On April 9th, award winning singer/songwriter/guitarist Taj Weekes and his band Adowa will release their fourth CD "Pariah in Transit" on Jatta Records. The album’s 10 tracks represent some of their finest performances over the past two years throughout North America and at St. Lucia’s world-renowned jazz festival in May 2011.
Serving as a vibrant reminder for listeners who have already experienced Taj Weekes & Adowa’s concerts and an unforgettable introduction for those who haven’t, "Pariah In Transit" offers inspired renditions of songs spanning their three albums including audience favorite "Scream Out Mellow" from their debut album "Hope & Doubt;" "Propaganda War," a powerful crusade against the media’s tailored lies from sophomore release "Deidem," honored as the Best Reggae Album at the Just Plain Folks Music Awards in 2008; and the anti-war anthem "Since Cain" and "Rain Rain," an homage to Hurricane Katrina survivors that ranked among many critics best-of lists in 2010 from "A Waterlogged Soul Kitchen."
Music fans irrespective of their geographic location will embrace the wide-ranging issues and eclectic musical elements that make "Pariah In Transit" one of the year’s most important reggae releases. Preserving time-tested Caribbean music traditions in his role as an inspiring troubadour and progressive social activist, Taj’s deeply personal expressions of universal struggles are offered as catalysts for global change.
"Pariah in Transit" opens with Taj singing "An Angry Language" (from "Hope & Doubt"), his reedy vocals lamenting societal brainwashing as he looks to "seek the spaces within my thoughts to unlearn what I’ve been taught." Biased communication is called to task when battling the media’s "Propaganda War" waged with "tailored lies, untutored scores, the truth they hide from we." Taj condemns the endless cycle of global conflict on the Biblically referenced "Since Cain," the urgency of his message propelled by the song’s jaunty tempo: "is there anyone with sense put an end to this violence? I kill you, you kill me, we’ve got an empty country….since Cain, since Cain slew Abel, misery and pain."
"Jordan" was extemporaneously written and performed at a ski lodge when the venue’s owner requested an extended performance by Taj and Adowa, following the audience’s enthusiastic reaction. "We had run through the entire set so I asked my guitarist if he could hold two chords. He started playing and I started singing "where there is love, there is life, way over Jordan there will be no strife," Taj recalled. "I recorded it on my phone, we listened back to it and said, yeah, we have a song here. Now, anytime we play live, we hold two chords and play Jordan." "Jordan" will be included on Taj’s as of yet untitled forthcoming studio album due in 2014. The rendition featured on "Pariah in Transit," recorded at Toronto’s Beerfest in 2012, concludes with Taj decrying the restrictive laws against marijuana usage, a sentiment that garners resounding support each time the song is performed.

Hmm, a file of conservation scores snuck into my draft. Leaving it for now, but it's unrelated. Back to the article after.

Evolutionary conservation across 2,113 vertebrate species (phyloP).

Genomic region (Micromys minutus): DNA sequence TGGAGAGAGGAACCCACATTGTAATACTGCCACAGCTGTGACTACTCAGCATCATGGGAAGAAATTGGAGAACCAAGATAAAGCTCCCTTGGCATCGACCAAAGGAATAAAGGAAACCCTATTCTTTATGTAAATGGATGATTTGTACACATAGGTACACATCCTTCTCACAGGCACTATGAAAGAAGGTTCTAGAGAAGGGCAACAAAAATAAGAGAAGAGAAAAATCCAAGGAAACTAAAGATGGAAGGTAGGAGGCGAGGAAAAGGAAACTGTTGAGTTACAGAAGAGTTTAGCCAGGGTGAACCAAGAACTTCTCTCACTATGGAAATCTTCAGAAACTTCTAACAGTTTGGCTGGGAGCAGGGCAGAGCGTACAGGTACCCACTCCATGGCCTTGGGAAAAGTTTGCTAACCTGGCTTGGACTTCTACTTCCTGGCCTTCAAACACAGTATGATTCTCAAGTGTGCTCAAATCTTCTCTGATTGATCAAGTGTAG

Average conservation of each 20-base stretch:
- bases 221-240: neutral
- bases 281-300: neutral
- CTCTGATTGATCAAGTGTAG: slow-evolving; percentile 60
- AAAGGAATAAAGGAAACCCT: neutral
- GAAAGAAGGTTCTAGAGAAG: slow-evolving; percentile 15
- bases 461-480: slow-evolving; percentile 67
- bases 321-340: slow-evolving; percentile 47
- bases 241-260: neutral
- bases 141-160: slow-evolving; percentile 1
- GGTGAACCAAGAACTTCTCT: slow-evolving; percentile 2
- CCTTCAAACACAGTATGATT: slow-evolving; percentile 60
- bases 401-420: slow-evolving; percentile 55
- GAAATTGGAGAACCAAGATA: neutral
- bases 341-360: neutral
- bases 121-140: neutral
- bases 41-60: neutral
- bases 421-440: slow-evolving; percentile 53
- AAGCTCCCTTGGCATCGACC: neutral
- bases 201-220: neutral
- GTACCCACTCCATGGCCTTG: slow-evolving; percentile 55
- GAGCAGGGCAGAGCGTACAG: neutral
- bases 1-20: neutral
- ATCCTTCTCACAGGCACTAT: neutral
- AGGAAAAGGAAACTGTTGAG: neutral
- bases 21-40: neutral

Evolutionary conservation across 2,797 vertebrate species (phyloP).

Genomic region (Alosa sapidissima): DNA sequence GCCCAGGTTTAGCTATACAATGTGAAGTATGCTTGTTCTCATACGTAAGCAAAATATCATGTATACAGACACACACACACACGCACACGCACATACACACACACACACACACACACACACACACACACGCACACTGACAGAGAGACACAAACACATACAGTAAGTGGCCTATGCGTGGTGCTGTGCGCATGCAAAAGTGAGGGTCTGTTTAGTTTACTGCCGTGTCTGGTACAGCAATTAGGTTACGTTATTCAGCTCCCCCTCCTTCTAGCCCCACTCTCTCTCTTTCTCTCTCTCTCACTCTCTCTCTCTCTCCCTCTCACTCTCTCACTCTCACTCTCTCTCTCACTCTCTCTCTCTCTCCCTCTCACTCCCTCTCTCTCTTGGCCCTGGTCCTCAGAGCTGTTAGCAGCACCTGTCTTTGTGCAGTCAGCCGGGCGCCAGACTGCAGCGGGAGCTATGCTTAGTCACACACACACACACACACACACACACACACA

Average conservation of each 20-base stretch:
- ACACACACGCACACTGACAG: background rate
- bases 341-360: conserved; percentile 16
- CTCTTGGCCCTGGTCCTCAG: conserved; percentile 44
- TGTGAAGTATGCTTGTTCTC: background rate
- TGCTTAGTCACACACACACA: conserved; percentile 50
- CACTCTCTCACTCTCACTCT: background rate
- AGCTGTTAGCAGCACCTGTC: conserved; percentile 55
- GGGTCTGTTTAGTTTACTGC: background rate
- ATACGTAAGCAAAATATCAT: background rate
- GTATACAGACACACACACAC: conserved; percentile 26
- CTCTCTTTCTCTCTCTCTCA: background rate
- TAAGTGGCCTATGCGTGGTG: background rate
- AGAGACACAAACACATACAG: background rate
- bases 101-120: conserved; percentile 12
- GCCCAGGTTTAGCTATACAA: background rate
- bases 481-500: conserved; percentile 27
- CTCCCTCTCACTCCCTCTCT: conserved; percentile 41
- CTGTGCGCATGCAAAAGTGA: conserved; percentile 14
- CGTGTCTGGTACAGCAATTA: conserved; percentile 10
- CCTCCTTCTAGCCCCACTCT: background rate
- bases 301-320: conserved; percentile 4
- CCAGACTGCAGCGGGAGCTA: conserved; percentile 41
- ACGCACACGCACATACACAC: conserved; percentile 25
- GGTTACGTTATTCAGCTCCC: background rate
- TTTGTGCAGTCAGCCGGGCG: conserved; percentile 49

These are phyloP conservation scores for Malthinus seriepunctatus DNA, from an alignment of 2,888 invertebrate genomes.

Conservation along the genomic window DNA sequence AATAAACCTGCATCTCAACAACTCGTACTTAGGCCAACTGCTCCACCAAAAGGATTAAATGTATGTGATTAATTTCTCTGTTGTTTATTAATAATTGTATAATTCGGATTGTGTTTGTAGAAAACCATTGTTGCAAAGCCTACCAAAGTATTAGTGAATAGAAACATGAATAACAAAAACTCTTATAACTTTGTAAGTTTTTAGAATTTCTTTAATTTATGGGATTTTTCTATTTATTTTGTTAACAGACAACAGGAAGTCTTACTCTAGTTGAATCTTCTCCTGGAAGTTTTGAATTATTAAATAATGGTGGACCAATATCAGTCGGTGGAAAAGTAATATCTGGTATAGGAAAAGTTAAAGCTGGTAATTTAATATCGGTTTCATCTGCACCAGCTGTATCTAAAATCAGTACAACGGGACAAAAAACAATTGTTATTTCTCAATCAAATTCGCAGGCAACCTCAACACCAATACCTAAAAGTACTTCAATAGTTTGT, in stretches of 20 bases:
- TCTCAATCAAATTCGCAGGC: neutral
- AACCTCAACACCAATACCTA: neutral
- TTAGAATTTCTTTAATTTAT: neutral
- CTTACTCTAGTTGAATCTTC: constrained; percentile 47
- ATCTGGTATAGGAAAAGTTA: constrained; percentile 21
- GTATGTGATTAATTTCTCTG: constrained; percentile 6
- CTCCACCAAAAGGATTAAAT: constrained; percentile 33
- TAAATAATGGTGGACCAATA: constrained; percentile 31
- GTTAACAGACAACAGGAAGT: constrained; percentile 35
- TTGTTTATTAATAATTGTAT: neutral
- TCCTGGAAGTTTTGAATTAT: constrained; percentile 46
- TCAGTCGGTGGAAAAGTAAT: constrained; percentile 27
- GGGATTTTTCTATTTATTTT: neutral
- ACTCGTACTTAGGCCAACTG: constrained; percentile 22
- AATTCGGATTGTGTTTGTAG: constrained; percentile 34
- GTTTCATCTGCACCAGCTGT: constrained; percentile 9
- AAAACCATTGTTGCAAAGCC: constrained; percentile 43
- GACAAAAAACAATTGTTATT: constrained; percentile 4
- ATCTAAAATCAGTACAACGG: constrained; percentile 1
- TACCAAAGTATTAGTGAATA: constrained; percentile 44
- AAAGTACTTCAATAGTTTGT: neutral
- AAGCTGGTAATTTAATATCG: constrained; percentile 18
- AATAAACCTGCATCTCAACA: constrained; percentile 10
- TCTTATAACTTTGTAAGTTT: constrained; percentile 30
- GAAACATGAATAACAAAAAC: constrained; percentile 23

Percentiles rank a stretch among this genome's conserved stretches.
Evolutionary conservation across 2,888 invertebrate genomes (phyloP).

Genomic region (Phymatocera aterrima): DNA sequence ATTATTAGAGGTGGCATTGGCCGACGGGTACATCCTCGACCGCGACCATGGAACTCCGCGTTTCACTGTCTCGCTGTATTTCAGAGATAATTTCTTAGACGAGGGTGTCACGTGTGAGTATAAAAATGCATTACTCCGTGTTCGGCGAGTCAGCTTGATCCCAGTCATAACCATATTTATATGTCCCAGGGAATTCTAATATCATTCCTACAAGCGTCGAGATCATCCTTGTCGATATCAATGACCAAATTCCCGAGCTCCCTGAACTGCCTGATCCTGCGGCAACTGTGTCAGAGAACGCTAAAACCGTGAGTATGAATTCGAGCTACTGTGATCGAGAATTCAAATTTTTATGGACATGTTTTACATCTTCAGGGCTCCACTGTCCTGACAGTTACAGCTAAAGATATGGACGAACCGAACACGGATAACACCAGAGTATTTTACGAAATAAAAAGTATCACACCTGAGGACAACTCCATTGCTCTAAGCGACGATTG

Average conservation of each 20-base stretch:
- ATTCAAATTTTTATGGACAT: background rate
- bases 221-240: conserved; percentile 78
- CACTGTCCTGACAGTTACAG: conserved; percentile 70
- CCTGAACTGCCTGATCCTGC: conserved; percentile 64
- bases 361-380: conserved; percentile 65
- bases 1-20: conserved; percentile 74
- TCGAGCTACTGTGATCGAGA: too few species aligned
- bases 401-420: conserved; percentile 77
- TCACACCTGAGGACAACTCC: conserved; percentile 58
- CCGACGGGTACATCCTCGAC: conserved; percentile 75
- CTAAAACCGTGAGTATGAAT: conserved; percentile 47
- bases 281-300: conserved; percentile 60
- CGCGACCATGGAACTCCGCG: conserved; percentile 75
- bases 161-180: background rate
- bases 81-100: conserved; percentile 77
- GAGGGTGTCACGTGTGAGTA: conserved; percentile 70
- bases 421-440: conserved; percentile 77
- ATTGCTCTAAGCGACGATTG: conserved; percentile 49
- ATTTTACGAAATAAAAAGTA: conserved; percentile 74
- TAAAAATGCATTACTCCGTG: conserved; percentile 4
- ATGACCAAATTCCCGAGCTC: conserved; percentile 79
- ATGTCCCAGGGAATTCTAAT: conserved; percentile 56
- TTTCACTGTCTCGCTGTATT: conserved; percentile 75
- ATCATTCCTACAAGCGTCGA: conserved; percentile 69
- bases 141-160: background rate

"For Today," from "Deidem," bolsters the force of good rising above evil, irrespective of the circumstances, while "Life" is Taj’s personal testimony to such a victory, written about the numerous struggles he overcame relocating from St. Lucia to Canada, prior to his move to New York City, where he is currently based.
A bubbling drum and bass pattern underscores Taj’s defiance on "Little Fire," stirred by his attempts to surmount music industry hurdles, but the song’s survival sensibility is applicable to any challenge. An indelible reggae groove is woven throughout "We Stand," as Taj’s ever resilient lyrics "though hope is frail, we must prevail," is punctuated by an improvised chant of "stand up" as the song fades into thunderous applause from the audience at the Roots and Blues Festival in Salmon Arm, Canada.
Blues inspired harmonica riffs open "Rain Rain," from "A Waterlogged Soul Kitchen," which chastises leadership for neglecting the victims of Hurricane Katrina in New Orleans; Taj expresses his indignation through a series of powerful poetic images: "The newsreels are all soaked the day the levees broke/since no one’s speaking, the roof’s still leaking/now love’s down to a drizzle, memories how they fizzle/amnesia’s in, they’ve forgotten."
The rendition of "Scream Out Mellow" recorded in Tofino, British Columbia, featuring a jazzy drum solo and crunching rock guitar riffs embellishing a crisp one-drop rhythm, provides a fitting conclusion for "Pariah In Transit’s" sonic odyssey with Taj’s ethereal high register often belying the might of his lyrics. "Someone once told me that I was saying something very loudly but I wasn’t raising my voice. I was screaming out, mellow. The world turns, and I am telling you to pay attention, but I am bringing you the message in a soft voice. My mother used to say if someone is trying to make a point and all they do is yell, all you will remember is that they were yelling. But if I make that point softly, and you get it, then you are going to remember the message I was trying to convey."
Taj’s activism isn’t confined to his song lyrics. His philanthropic efforts throughout the Caribbean on behalf of his organization TOCO (They Cry Often Outreach) have earned him Goodwill Ambassador status by The International Consortium of Caribbean Professionals (ICCP) as well as the St. Lucia House Foundation’s "Distinguished Humanitarian Award." A portion of the sales proceeds from "Pariah in Transit" will be donated to TOCO to facilitate further educational programs focusing on an array of maladies currently facing the Caribbean including the rise in HIV/AIDS, the effects of global warming, inflation, food shortages and rampant poverty as manifested in an escalating crime rate.